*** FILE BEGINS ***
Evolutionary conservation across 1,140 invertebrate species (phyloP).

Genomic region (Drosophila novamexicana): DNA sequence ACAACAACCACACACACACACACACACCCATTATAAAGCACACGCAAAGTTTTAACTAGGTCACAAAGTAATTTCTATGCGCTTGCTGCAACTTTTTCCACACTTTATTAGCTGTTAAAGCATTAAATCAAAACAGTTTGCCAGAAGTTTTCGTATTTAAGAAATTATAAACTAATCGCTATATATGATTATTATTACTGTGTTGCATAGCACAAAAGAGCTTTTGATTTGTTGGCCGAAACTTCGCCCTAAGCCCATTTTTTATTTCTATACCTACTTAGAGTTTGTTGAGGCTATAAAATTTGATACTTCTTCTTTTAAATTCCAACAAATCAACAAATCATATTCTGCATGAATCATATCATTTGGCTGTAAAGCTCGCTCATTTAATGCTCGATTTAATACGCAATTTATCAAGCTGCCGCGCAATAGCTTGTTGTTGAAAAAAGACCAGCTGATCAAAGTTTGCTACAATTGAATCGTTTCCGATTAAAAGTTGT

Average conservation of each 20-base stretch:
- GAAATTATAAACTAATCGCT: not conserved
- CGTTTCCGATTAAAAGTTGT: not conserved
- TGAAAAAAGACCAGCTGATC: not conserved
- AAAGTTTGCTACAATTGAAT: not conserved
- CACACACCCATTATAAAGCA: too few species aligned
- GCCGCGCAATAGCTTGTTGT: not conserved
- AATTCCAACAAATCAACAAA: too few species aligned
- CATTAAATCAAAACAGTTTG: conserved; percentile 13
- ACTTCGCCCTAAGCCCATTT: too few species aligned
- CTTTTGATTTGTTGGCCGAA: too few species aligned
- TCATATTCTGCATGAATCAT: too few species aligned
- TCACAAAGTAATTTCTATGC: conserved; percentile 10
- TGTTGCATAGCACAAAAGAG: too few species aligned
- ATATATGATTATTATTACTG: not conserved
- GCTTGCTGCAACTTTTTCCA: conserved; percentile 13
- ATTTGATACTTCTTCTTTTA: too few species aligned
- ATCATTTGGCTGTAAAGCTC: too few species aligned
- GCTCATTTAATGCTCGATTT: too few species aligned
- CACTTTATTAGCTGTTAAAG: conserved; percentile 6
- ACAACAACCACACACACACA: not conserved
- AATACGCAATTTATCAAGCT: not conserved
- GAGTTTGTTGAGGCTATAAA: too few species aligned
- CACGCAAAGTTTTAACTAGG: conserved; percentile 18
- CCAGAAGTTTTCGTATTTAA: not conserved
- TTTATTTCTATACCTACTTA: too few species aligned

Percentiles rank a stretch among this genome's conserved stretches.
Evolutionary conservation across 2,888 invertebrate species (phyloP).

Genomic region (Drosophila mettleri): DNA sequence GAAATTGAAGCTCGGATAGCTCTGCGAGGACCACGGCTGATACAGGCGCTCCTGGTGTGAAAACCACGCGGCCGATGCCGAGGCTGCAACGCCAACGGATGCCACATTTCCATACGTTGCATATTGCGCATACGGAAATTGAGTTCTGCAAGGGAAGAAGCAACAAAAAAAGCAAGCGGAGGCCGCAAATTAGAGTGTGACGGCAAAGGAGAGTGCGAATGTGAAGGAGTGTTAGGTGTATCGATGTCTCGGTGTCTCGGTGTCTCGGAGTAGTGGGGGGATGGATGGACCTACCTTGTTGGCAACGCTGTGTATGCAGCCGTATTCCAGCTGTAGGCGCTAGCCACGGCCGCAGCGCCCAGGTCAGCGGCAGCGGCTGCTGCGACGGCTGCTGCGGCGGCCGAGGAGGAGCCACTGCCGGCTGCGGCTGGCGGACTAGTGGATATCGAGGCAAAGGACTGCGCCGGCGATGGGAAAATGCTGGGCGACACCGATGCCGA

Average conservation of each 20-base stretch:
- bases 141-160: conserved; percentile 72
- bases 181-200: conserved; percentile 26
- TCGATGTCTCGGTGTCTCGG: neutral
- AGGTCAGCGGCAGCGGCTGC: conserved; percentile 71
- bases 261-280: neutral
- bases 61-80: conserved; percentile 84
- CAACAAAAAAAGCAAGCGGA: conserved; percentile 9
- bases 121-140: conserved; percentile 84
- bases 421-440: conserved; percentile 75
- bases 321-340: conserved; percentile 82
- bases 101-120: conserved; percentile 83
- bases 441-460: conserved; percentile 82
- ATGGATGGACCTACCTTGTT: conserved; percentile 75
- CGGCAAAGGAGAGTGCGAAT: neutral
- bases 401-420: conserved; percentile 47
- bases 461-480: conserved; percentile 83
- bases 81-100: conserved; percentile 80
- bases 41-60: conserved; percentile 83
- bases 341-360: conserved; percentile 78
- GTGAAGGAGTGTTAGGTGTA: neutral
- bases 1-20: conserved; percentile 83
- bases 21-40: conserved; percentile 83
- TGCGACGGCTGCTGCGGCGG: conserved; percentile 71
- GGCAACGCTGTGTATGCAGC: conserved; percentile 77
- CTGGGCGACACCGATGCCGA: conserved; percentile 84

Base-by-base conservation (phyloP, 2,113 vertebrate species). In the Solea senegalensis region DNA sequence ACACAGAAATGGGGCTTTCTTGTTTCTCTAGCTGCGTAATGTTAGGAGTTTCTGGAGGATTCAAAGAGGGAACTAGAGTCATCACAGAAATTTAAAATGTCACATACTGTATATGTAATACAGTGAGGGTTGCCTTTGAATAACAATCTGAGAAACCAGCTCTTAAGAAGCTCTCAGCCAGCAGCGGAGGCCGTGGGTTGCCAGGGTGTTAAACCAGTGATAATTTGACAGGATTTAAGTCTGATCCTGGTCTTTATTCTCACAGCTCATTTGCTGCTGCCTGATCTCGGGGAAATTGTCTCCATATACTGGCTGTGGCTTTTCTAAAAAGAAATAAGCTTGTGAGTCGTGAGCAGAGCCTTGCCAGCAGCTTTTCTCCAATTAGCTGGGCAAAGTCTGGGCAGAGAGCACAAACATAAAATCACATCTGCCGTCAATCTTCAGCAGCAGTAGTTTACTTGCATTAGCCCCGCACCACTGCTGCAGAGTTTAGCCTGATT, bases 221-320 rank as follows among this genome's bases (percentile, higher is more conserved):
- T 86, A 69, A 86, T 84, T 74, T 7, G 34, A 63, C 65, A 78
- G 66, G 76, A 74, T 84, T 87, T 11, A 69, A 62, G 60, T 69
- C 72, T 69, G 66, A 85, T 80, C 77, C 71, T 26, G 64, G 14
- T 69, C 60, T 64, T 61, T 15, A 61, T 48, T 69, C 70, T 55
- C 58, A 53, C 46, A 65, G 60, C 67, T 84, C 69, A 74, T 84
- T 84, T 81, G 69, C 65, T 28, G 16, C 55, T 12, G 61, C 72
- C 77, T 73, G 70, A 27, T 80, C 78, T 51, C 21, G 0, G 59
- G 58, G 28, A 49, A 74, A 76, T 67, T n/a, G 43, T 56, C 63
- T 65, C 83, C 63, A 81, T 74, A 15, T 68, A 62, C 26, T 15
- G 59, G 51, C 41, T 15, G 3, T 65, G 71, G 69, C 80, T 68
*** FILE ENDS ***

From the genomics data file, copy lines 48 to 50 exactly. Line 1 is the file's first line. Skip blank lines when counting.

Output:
- bases 461-480: conserved; percentile 83
- bases 81-100: conserved; percentile 80
- bases 41-60: conserved; percentile 83